Thursday, December 26, 2013

Walt Disney Imagineering Invents a Roller Coaster System With Reclining Seats !

A faithful Disney and more reader sent me the link to an amazing WDI patent filed on July 26, 2011 by Disney Enterprises, and this invention is all about a new kind of roller coaster in which seats can be articulated between vertical and reclined position! Basically it'll be like you do when you're in a plane and recline your seat to be able to lean back. What it means is that the point of view will change dramatically and instead to look in front of you - and be aware of the coming roller coaster turns and twists and be able to anticipate them - you'll have an upward point of view during the ride.

Here is more about this incredible invention with excerpts of the the description and some
of the sketches from the patent titled "Roller coaster with articulable seat backs" : 

"A roller coaster with seats articulated between vertical and reclined positions. The roller coaster includes a track with a load/unload portion and a ride portion. The coaster includes a vehicle with a body supported on the track and a passenger seat positioned in the body mounted for articulation between a first position and a second position. The roller coaster includes a seat positioning mechanism coupled to the passenger seat operating while the vehicle is in the load/unload portion to articulate the seat into the first position and operating, prior to the vehicle traveling into the ride portion of the ride path, to articulate the seat into the second position. The passenger seat includes a seat back that is substantially vertical in the first position and is at an obtuse angle in the second position or horizontal position, such that a passenger has an upward point of view during the ride."

"By leaning the seat backs from vertical to an obtuse angle, a completely new ride experience can he achieved in a roller coaster even using an existing or a traditional rollercoaster track...  In the load/unload position, the seat back is in a "normal" position such as substantially vertical (e.g., 90 to 110 degrees or the like from horizontal), which allows passengers to load and unload the vehicle comfortably either in the station or during an evacuation. In the ride position, though, the seat back would be leaned or rotated backwards (e.g., away from the "front" of the vehicle and its direction of travel (DOT)) to a more horizontal position such as to an obtuse angle of 120 to 180 degrees as measured from horizontal...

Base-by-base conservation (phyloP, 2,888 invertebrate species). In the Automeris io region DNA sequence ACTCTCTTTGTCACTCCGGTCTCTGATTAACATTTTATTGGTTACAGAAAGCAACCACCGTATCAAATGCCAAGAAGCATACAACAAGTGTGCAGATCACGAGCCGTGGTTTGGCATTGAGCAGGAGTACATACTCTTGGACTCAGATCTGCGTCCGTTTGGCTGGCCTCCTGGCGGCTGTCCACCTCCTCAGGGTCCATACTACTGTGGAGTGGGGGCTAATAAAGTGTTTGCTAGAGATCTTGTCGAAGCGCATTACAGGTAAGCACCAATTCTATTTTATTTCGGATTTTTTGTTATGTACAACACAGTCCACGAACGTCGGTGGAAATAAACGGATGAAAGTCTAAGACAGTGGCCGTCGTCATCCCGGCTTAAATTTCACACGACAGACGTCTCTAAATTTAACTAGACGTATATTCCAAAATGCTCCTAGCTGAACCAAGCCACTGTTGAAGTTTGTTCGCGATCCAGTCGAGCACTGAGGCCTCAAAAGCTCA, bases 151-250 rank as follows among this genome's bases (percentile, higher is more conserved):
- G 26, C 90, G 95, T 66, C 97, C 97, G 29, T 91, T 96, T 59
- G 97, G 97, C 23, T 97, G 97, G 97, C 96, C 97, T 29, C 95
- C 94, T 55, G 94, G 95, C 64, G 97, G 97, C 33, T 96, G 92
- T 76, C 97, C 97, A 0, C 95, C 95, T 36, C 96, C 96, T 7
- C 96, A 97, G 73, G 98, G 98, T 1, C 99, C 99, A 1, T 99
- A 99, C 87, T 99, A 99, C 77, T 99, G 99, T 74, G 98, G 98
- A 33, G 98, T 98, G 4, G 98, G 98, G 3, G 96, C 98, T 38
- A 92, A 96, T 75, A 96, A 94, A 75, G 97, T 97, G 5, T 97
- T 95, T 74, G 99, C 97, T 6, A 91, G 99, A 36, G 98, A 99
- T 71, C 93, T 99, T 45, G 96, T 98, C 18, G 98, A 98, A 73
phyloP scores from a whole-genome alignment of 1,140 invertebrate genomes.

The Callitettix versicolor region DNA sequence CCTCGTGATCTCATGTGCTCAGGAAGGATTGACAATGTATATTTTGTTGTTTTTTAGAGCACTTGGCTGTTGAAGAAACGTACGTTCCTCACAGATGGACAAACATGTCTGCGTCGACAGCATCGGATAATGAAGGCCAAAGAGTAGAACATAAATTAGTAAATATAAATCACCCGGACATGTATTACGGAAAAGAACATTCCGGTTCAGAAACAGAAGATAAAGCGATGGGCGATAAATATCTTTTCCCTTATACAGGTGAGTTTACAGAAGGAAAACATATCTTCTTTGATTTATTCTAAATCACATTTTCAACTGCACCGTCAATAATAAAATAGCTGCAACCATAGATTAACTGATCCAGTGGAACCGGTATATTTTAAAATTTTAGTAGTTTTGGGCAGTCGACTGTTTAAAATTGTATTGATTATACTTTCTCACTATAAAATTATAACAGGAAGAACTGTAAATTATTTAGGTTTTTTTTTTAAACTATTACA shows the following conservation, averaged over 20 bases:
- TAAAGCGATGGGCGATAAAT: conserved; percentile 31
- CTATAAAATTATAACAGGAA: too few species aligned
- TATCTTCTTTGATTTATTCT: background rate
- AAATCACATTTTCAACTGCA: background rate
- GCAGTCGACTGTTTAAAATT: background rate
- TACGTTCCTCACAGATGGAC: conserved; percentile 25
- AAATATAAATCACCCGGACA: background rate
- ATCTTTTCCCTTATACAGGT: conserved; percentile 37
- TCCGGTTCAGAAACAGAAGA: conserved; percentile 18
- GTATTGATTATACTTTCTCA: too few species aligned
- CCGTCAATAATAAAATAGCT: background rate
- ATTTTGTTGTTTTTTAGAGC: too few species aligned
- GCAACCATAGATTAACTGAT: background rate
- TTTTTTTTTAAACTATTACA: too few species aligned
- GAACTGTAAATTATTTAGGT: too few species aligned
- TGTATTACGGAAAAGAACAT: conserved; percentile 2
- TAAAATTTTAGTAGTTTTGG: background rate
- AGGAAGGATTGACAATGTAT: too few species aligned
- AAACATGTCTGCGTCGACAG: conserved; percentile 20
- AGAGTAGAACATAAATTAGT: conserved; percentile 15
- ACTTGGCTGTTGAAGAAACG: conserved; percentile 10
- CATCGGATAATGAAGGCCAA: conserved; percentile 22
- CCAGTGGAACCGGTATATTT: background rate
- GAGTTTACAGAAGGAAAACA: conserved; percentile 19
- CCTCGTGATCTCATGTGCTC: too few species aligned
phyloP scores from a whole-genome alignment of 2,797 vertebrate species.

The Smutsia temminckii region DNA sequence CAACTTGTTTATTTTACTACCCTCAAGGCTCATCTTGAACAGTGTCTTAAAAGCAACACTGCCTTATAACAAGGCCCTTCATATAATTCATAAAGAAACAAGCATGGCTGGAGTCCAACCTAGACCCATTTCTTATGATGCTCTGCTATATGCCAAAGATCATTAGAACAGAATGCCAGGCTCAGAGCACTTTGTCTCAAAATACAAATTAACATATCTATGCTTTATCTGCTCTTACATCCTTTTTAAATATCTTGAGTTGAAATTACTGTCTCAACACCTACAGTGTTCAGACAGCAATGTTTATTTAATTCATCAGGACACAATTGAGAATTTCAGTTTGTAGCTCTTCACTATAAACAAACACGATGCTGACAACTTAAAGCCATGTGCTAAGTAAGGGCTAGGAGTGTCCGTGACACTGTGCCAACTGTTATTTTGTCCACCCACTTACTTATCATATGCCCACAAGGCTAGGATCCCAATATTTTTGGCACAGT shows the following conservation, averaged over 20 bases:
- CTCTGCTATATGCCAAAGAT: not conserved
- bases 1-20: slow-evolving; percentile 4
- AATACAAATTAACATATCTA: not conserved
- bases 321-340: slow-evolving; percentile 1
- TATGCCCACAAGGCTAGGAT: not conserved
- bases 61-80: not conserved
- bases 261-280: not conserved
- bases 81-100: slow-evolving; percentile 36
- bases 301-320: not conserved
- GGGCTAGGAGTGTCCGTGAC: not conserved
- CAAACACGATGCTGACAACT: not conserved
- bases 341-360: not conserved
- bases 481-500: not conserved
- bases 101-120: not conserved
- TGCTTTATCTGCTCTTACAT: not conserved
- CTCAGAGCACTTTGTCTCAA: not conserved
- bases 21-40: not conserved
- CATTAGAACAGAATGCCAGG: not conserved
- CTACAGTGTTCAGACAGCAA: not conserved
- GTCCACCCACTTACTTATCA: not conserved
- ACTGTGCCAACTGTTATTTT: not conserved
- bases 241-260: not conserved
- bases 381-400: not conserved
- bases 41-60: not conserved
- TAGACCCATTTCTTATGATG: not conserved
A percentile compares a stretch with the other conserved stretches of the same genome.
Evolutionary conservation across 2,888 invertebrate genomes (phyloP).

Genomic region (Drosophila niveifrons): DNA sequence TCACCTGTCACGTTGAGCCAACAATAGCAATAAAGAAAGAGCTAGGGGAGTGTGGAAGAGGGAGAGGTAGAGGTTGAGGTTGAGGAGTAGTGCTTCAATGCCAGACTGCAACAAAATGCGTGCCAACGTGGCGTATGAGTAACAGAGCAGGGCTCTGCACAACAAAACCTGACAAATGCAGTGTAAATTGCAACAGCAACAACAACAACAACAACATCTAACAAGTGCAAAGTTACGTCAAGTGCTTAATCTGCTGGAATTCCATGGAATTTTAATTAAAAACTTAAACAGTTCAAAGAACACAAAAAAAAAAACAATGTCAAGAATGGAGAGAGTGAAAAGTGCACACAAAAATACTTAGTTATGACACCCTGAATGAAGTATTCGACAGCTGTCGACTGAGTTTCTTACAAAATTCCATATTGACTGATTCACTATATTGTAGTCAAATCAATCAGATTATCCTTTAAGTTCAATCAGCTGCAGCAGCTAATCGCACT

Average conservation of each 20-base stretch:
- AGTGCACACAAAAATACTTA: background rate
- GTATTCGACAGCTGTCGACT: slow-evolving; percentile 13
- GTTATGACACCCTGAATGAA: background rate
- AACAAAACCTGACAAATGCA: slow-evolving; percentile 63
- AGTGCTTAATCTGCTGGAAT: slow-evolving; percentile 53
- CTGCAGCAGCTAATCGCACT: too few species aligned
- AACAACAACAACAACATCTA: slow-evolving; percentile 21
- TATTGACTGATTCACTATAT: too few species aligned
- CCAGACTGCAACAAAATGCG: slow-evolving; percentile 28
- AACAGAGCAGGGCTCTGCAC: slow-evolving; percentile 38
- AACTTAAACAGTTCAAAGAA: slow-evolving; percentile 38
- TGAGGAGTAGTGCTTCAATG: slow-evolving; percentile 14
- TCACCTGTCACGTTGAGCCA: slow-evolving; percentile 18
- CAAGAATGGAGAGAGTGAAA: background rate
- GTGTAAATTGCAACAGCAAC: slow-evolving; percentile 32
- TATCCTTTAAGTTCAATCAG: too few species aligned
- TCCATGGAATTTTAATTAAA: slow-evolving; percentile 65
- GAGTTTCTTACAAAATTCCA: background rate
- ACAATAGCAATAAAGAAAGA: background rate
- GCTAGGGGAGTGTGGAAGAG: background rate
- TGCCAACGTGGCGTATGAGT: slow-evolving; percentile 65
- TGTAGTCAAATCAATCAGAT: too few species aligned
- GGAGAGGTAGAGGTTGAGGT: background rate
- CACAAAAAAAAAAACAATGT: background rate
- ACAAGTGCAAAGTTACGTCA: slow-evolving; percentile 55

In the ride position, the passenger's sightlines and point of view (POV) are substantially blocked in the vehicle's DOT, and the passenger can no longer see what is coming as the vehicle moves through the ride portions of the track or see when the track is going to turn or drop/rise. Such unexpected moves of the vehicle increase the thrill, excitement, and unpredictability of the ride experience. The passenger's POV is largely directed upward (in contrast to a passenger seated in a conventional upright/vertical position) such that parts of a roller coaster ride that would not be seen by a conventional seat arrangement are easily observed. The thrill, excitement, and unpredictability of the experience are significantly increased as objects cross quickly in and out of the passenger's field of view. For example, overhead rockwork may open into expansive caverns in a mountain-themed ride and then quickly return to close-in rockwork. This serves to enhance the sense of speed and excitement as the riders are unaware of what lies ahead along the track...."